Compounding the issue of not following the modern standard on impartiality, Justice Scalia regularly failed to disclose honoraria, outside income, and gifts that he received primarily in the form of high-end hunting trips over the last two decades of his service. Without information about the honoraria, outside income, and gifts, potential conflicts could not be identified and considered. The undisclosed hunting trips included not only the infamous 2004 trip on Air Force Two for duck-hunting in Louisiana with Vice President Cheney while Vice President Cheney’s case was pending before the Court, but also completely unnoticed trips with relatives and friends to such locations as the 8,000 acre Galena Plantation in North Mississippi, which may be a top quail hunting lodge but also celebrates the relocated and restored log cabin of the first Grand Wizard of the Ku Klux Klan. On another November 2015 hunting trip to Louisiana, an internationally-renowned chef was brought into prepare three-star meals for Justice Scalia along with Vice President Dick Cheney, former Secretary of State James A. Baker, III, and lobbyist and former Republican National Committee Chair Haley Barbour as if it was a White House State Dinner. Other undisclosed hunting trips were with the leaderships of national hunting organizations like Safari Club International, the National Wild Turkey Federation, Ducks Unlimited, and the Order of St. Hubertus. The extravagant February 2016 weekend at the Cibolo Creek resort with the leadership of the Order of St. Hubertus where Justice Scalia passed away would be valued conservatively at $10,000 for the justice and a guest, including a chartered jet from Houston International Airport and guided hunting of pen-raised birds. Former federal district judge Charles Pickering, whose son’s Congressional district was redrawn in a case the Supreme Court decided in 2003, estimates that he personally took Justice Scalia on 40 hunting trips. According to Mississippi Governor Phil Bryant, Justice Scalia stayed at the Governor’s mansion and went duck hunting with him while cases involving the Affordable Care Act, which Governor Bryant sought to block with executive and legal actions, were before the Supreme Court. Similar to the Mississippi governors who preceded him in resisting school integration, Governor Bryant has resisted the benefits of the Affordable Care Act for over 300,000 Mississippians as”a socialist takeover of health care forced down the throats of the American people” and has said that the decisions of “a majority” of the Supreme Court justices, “including, again, the Chief Justice” are “incredibly troubling to me.” More recently, in the Western North Carolina mountains, Justice Scalia hunted with a State elections board chair who is a named defendant in two cases over voter suppression measures and Congressional redistricting that are now before the Supreme Court.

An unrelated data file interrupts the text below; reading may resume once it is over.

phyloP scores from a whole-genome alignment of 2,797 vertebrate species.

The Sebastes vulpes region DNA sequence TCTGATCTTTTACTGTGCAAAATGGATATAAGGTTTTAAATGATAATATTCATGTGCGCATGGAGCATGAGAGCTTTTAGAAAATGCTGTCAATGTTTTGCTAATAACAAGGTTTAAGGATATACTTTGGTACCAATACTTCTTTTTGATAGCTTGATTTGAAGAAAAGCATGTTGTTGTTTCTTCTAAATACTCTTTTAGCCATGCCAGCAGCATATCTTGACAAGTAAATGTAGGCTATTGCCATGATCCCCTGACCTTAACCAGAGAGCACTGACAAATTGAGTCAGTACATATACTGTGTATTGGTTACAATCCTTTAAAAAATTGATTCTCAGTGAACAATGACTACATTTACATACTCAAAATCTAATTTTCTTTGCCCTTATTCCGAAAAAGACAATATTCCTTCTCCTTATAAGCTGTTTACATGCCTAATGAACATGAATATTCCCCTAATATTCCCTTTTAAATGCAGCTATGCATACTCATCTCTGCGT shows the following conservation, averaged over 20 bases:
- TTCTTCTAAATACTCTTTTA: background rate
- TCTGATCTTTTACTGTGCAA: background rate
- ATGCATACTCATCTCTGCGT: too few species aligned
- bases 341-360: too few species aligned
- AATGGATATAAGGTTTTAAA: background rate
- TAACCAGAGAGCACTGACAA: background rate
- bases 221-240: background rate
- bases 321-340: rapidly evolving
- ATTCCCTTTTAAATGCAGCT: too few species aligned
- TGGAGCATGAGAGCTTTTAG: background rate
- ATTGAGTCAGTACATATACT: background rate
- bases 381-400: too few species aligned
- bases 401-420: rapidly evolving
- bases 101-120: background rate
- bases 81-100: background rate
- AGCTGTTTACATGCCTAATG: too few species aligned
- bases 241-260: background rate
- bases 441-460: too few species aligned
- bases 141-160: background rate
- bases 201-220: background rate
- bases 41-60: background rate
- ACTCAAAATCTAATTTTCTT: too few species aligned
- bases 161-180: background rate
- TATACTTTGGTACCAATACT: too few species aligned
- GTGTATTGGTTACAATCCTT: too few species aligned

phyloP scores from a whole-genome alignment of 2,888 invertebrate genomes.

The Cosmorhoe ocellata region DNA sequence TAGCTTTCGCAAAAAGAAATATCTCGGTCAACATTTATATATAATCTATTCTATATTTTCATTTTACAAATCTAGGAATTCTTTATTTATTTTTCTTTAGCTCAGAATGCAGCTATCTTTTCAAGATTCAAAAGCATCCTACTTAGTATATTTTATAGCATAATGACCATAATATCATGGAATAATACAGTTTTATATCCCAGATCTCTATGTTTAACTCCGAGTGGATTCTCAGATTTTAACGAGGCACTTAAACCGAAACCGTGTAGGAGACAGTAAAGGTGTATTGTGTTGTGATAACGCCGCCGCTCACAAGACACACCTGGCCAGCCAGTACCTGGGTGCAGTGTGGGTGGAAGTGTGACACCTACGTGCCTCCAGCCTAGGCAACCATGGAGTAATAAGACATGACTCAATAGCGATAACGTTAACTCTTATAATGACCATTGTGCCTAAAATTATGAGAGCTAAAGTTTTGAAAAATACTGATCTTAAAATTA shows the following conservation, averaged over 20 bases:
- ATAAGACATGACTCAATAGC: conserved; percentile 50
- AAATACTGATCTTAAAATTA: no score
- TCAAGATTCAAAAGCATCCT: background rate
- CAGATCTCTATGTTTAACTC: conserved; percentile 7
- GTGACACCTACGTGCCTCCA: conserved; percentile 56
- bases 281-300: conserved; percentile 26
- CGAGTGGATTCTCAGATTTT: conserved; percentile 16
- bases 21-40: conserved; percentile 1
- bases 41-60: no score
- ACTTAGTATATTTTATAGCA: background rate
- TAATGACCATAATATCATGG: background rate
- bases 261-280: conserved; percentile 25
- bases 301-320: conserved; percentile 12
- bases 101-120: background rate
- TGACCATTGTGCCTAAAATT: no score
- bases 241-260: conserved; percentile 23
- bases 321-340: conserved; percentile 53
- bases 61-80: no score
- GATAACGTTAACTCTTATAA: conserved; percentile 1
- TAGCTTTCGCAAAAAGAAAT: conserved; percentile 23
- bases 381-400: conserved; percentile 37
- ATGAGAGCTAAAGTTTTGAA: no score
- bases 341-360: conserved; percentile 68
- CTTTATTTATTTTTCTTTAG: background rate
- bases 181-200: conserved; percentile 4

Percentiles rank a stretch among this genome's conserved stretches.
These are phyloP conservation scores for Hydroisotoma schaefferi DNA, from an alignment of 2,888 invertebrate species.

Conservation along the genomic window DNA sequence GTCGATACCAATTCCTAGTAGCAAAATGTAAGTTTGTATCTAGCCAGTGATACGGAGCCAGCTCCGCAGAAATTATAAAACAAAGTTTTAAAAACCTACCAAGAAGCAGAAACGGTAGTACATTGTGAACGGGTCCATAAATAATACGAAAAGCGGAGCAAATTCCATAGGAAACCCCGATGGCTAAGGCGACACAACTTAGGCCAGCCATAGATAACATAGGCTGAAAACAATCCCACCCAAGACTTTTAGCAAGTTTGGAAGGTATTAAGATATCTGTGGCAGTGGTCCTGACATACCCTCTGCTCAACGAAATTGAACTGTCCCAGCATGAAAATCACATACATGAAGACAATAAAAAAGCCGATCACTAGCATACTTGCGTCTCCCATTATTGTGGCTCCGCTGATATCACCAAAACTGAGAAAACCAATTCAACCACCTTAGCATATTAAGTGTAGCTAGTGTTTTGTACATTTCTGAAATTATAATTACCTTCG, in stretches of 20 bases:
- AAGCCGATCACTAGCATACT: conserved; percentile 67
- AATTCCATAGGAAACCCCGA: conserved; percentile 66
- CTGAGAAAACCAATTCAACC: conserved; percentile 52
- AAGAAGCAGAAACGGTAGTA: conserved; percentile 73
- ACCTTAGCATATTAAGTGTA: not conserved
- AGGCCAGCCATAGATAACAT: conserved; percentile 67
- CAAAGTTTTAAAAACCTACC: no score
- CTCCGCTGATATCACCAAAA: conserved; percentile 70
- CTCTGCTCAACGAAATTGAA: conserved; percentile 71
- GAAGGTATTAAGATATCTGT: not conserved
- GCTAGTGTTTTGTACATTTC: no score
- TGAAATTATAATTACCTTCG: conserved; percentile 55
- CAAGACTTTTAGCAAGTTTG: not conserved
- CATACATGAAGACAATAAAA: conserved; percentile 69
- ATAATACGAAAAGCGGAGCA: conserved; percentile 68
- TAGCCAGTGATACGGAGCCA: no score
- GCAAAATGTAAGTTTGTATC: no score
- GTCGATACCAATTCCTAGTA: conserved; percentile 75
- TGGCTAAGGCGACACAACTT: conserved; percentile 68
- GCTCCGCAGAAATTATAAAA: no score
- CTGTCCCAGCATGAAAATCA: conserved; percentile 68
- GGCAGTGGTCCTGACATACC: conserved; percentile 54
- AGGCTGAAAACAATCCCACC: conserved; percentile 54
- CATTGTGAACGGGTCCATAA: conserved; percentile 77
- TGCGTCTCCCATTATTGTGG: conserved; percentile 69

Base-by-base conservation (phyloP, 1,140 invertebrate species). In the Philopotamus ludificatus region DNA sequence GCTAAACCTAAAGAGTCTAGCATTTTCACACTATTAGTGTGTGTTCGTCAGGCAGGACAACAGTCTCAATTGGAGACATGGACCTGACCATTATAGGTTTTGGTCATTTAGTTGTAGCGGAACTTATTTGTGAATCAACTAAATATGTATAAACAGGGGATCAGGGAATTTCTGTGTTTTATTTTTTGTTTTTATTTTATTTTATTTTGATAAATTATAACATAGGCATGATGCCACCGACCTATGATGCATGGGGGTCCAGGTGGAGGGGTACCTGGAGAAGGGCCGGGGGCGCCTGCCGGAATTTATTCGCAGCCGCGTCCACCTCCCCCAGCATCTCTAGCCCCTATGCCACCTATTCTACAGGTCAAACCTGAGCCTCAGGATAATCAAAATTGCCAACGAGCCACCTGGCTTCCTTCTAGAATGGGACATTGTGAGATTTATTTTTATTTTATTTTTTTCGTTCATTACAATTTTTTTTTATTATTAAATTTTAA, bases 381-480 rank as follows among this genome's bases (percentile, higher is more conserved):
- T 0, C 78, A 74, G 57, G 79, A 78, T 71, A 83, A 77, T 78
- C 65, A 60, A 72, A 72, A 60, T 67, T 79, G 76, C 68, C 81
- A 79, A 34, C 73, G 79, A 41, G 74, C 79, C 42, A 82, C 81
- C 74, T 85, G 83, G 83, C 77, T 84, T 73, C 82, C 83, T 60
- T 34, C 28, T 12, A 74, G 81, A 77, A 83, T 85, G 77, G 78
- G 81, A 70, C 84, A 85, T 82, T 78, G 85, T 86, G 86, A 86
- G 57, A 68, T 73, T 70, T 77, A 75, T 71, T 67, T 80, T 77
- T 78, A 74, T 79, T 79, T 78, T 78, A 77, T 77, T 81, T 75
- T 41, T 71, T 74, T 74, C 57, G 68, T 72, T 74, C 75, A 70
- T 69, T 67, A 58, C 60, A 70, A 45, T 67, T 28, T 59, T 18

Many important decisions, including the 2008 anti-gun-control decision in Heller, which Justice Scalia called his “proudest” achievement, must be asterisked because Justice Scalia did not disqualify himself under the Code of Conduct or 28 U.S.C. §455(a) as in effect since 1974. On the occasions when a litigant or the press raised the issue of his failure to recuse, Justice Scalia expressed disbelief that anyone rationally believes a Supreme Court justice “can be bought so cheap” and diminished the seriousness of the questions with an analogy to calling a tennis player for “foot-faults.” Because the Supreme Court historically has only taken action on ethical matters with unanimity, Justice Scalia’s force of personality and ability to withhold a unanimous vote appears to have held the Chief Justice and other members of the Supreme Court at bay and kept them from enforcing or revisiting the ethical standards needed “to maintain the public’s trust” in the judiciary.

As Justice Scalia himself often expressed it, we need to “get over it” and move on with improving the administration of justice. The 5-4 Heller decision must definitely be asterisked because the deciding justice’s “impartiality might reasonably be questioned.” But that does not mean it is likely to be overturned. We can, however, learn from this and other cases where “impartiality might reasonably be questioned” that the Judicial Code of Conduct and 28 U.S.C. §455(a) must apply to Supreme Court justices without allowing a “duty to sit” to cause the Code to revert to the subjective standard that applied before 1974. And meaningful and enforceable disclosure standards can be adopted to ensure full disclosure of honoraria and gifts, including “personal hospitality” at properties or facilities owned by a host, as well as consideration of the identities of the hosts and intermediaries who arrange such trips in deciding whether to recuse in cases before the Supreme Court. And, lastly, in light of this extensive record of gifted trips, the pay of Supreme Court justices should be raised so there is less temptation for any justice to accept honoraria or gifts from persons with business that may come before the Court.

Keywords: Ethics, impartiality, code of conduct, hunting, Scalia, recusal, disqualify, Cheney, Heller, gun rights, personal hospitality, honoraria, gifts, duty to sit, Koch, Poindexter, Pickering, NRA, Hubertus, Republican, Allen Foster, Bush v. Gore, Ducks Unlimited, Safari Club, National Wild Turkey

Suggested Citation

Bruce, Stephen R, 'Any Good Hunting?': When a Justice's Impartiality Might Reasonably Be Questioned (October 5, 2016). Available at SSRN: https://ssrn.com/abstract=2782170 or http://dx.doi.org/10.2139/ssrn.2782170